Software giant Microsoft is understood to have issued Yahoo! with a three-week deadline to close its major €44.6bn merger bid on the company.
Since Microsoft launched its mega-merger that has the potential to allow it to turn the tables on Google, its offer has been spurned by Yahoo!, which claimed the offer – at US$31 a share – undervalues the company.
However, Microsoft has shown no signs of becoming disheartened. All indications are that the manoeuvres will shift in the direction of a proxy battle which would go before a shareholder vote. If successful, it could see Yahoo!’s current board ousted.
On Friday, Microsoft CEO Steve Ballmer, said the company’s bid to buy Yahoo! at a 62pc premium was a generous offer but that he was exasperated at the lack of progress over the past two months since Microsoft made its offer.
“While there has been some limited interaction between management of our two companies, there has been no meaningful negotiation to conclude an agreement. We understand that you [Yahoo!] have been meeting to consider and assess your alternatives, including alternative transactions with others in the industry, but we’ve seen no indication that you have authorised Yahoo! management to negotiate with Microsoft.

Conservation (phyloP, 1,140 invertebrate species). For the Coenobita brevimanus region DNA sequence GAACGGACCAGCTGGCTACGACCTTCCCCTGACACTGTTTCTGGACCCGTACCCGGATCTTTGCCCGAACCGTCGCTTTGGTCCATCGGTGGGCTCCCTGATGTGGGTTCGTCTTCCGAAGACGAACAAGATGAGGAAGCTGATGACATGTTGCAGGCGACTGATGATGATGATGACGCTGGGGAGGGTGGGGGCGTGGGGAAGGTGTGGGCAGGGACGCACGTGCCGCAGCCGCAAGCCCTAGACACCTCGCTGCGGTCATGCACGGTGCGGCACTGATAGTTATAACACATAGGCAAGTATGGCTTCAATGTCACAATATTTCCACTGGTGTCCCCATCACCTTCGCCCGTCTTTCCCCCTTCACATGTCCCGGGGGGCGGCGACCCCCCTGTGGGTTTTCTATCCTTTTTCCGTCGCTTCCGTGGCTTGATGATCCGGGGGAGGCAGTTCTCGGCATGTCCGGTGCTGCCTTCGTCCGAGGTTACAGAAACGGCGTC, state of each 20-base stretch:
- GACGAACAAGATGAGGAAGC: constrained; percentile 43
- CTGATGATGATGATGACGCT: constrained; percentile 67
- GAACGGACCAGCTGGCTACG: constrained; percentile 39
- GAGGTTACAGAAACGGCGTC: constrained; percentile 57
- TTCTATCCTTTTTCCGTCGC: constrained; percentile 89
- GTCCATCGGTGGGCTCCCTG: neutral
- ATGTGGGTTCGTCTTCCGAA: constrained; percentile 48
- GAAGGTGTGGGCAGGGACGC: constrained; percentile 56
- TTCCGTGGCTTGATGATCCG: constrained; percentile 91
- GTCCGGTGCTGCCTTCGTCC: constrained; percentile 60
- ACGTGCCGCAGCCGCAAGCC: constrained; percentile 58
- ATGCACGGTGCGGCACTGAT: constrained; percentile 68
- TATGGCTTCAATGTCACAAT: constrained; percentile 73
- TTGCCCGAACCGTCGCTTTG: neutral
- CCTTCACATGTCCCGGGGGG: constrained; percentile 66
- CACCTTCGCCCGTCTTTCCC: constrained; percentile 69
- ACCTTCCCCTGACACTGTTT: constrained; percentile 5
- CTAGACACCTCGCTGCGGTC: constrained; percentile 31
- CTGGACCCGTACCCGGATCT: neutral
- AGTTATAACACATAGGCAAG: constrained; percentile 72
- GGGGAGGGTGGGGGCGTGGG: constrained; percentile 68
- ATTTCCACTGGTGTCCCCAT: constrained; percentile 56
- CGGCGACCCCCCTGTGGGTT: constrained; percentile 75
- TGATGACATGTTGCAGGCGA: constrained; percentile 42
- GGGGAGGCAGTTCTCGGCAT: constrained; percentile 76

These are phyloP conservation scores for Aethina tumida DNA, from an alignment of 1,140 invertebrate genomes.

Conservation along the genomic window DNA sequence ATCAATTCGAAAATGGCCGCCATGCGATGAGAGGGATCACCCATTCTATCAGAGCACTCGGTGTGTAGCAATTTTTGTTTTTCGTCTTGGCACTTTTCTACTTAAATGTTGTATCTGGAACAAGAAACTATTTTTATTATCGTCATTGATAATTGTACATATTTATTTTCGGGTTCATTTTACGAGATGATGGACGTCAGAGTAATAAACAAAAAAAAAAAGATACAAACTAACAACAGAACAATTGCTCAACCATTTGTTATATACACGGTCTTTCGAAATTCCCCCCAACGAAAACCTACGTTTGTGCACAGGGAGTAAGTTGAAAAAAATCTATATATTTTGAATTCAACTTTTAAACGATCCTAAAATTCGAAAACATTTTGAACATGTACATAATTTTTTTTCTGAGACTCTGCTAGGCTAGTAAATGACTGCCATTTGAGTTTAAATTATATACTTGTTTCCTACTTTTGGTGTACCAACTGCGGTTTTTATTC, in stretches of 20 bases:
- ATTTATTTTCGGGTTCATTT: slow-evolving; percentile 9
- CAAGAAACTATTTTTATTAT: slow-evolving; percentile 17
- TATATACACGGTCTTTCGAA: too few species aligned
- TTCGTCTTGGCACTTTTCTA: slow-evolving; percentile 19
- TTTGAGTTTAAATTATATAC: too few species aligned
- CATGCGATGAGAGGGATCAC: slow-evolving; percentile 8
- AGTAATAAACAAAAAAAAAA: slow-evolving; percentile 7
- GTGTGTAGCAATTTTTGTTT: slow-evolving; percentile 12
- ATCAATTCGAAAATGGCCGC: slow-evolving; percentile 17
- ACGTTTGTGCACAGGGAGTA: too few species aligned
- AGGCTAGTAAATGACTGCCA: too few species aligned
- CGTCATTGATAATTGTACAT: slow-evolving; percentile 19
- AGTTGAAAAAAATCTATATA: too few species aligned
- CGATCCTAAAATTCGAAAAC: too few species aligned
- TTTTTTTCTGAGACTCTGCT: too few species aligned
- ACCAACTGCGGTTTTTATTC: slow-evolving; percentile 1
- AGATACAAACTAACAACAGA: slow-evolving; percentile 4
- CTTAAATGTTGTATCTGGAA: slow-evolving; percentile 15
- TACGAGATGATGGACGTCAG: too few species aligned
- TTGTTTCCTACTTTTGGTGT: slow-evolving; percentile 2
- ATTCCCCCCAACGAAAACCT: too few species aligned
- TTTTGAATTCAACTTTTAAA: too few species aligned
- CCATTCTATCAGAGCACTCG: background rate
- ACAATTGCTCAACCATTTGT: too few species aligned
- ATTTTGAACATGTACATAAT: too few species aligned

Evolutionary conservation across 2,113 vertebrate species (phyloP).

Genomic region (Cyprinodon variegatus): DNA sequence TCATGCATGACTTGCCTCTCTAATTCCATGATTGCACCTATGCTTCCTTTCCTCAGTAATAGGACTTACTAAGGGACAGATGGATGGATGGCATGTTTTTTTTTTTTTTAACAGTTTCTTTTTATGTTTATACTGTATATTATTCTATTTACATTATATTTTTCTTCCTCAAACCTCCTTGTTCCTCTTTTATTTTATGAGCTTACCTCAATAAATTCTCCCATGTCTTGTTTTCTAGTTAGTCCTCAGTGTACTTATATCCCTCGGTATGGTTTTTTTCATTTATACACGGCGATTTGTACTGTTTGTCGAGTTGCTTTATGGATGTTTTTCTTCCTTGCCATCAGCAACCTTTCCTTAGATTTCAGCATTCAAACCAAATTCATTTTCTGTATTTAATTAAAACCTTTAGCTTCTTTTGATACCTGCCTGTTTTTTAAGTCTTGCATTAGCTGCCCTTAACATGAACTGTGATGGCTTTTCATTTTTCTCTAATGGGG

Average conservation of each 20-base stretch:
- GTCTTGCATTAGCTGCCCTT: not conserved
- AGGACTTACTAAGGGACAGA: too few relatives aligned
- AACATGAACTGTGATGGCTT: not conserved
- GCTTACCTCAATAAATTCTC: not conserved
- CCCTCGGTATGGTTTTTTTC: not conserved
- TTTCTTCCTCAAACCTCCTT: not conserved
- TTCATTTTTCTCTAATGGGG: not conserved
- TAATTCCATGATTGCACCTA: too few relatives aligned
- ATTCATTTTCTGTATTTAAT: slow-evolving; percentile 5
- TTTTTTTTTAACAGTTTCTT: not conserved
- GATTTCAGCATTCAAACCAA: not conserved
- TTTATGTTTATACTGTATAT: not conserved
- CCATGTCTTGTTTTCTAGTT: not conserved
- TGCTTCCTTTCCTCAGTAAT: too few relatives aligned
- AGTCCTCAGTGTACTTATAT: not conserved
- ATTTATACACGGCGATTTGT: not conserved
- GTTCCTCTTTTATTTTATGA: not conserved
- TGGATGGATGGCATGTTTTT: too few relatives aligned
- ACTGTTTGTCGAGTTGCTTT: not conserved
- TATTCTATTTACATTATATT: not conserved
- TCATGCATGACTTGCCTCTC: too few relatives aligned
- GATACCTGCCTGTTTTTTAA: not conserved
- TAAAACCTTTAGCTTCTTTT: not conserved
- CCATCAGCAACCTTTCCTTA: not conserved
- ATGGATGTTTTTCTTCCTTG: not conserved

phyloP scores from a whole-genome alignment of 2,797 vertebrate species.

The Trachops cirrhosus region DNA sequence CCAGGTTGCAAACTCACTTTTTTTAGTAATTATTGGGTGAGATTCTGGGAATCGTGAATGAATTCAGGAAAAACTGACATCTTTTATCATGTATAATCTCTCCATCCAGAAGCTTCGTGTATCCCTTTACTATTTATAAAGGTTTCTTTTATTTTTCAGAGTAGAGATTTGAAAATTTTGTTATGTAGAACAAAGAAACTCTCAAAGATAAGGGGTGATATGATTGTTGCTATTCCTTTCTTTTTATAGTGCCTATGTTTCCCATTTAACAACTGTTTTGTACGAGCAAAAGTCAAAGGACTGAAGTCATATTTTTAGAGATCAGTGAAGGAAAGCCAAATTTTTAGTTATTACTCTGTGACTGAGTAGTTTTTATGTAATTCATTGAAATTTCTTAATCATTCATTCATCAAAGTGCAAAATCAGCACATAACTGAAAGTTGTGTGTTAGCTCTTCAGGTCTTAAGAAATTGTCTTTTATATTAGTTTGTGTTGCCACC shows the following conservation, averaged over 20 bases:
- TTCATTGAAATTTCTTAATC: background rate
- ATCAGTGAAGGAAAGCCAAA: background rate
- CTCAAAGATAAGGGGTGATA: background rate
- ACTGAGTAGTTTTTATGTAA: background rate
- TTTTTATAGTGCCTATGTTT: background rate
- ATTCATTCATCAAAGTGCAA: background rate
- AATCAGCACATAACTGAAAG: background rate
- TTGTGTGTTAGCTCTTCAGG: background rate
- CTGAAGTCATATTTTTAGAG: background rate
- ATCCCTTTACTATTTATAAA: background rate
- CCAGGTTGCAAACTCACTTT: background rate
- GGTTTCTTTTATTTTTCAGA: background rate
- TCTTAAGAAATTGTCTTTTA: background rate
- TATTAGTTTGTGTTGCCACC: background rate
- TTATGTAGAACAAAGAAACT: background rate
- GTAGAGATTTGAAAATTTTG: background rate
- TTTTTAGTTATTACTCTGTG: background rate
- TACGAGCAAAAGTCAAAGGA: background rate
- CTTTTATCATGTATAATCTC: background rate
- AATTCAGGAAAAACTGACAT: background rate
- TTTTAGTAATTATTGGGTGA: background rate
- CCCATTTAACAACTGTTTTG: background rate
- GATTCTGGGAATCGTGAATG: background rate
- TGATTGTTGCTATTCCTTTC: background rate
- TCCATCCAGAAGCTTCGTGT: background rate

“This is despite the fact that our proposal is the only alternative put forward which offers your shareholders full and fair value for their shares, gives every shareholder a vote on the future of the company and enhances choice for content creators, advertisers, and consumers.
“During these two months of inactivity, the internet has continued to march on, while the public equity markets and overall economic conditions have weakened considerably, both in general and for other internet-focused companies in particular.
“At the same time, public indicators suggest Yahoo!’s search and page view shares have declined. Finally, you have adopted new plans at the company which have made any change of control more costly,” Ballmer thundered.
He added that the premium proposed by Microsoft is even more significant now than when first offered.
He said the time was right to authorise teams to sit down and negotiate an agreement.
“If we have not concluded an agreement within the next three weeks, we will be compelled to take our case directly to your shareholders, including the initiation of a proxy contest to elect an alternative slate of directors for the Yahoo! board.
“The substantial premium reflected in our initial proposal anticipated a friendly transaction with you. If we are forced to take an offer directly to your shareholders, that action will have an undesirable impact on the value of your company from our perspective, which will be reflected in the terms of our proposal.”
By John Kennedy